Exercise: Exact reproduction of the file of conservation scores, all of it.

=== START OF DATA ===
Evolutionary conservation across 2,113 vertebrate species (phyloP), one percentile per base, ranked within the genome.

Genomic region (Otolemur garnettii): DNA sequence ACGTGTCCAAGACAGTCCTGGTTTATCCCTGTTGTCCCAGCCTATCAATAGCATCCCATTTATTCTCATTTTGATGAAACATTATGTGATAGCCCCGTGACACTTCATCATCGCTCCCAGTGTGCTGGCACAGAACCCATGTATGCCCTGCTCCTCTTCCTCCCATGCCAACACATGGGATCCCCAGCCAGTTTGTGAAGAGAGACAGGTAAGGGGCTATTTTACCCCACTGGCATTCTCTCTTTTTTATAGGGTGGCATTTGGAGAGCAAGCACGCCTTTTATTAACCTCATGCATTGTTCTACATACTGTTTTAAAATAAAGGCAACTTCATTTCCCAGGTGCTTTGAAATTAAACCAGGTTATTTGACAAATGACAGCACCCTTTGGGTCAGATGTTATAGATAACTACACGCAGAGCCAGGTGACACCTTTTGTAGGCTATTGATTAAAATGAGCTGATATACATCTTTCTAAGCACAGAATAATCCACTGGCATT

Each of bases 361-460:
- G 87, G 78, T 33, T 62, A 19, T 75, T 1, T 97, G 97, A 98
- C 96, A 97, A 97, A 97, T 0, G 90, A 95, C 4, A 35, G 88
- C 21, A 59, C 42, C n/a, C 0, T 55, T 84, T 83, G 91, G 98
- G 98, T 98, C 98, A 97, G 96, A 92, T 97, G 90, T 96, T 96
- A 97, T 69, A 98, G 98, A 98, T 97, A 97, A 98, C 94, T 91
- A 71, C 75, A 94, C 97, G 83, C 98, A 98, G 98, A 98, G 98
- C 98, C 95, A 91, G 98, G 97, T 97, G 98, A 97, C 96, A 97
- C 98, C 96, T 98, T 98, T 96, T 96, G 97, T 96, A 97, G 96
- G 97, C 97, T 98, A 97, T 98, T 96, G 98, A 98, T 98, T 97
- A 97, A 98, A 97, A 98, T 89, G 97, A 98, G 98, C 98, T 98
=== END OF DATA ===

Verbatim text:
Evolutionary conservation across 2,113 vertebrate species (phyloP), one percentile per base, ranked within the genome.

Genomic region (Otolemur garnettii): DNA sequence ACGTGTCCAAGACAGTCCTGGTTTATCCCTGTTGTCCCAGCCTATCAATAGCATCCCATTTATTCTCATTTTGATGAAACATTATGTGATAGCCCCGTGACACTTCATCATCGCTCCCAGTGTGCTGGCACAGAACCCATGTATGCCCTGCTCCTCTTCCTCCCATGCCAACACATGGGATCCCCAGCCAGTTTGTGAAGAGAGACAGGTAAGGGGCTATTTTACCCCACTGGCATTCTCTCTTTTTTATAGGGTGGCATTTGGAGAGCAAGCACGCCTTTTATTAACCTCATGCATTGTTCTACATACTGTTTTAAAATAAAGGCAACTTCATTTCCCAGGTGCTTTGAAATTAAACCAGGTTATTTGACAAATGACAGCACCCTTTGGGTCAGATGTTATAGATAACTACACGCAGAGCCAGGTGACACCTTTTGTAGGCTATTGATTAAAATGAGCTGATATACATCTTTCTAAGCACAGAATAATCCACTGGCATT

Each of bases 361-460:
- G 87, G 78, T 33, T 62, A 19, T 75, T 1, T 97, G 97, A 98
- C 96, A 97, A 97, A 97, T 0, G 90, A 95, C 4, A 35, G 88
- C 21, A 59, C 42, C n/a, C 0, T 55, T 84, T 83, G 91, G 98
- G 98, T 98, C 98, A 97, G 96, A 92, T 97, G 90, T 96, T 96
- A 97, T 69, A 98, G 98, A 98, T 97, A 97, A 98, C 94, T 91
- A 71, C 75, A 94, C 97, G 83, C 98, A 98, G 98, A 98, G 98
- C 98, C 95, A 91, G 98, G 97, T 97, G 98, A 97, C 96, A 97
- C 98, C 96, T 98, T 98, T 96, T 96, G 97, T 96, A 97, G 96
- G 97, C 97, T 98, A 97, T 98, T 96, G 98, A 98, T 98, T 97
- A 97, A 98, A 97, A 98, T 89, G 97, A 98, G 98, C 98, T 98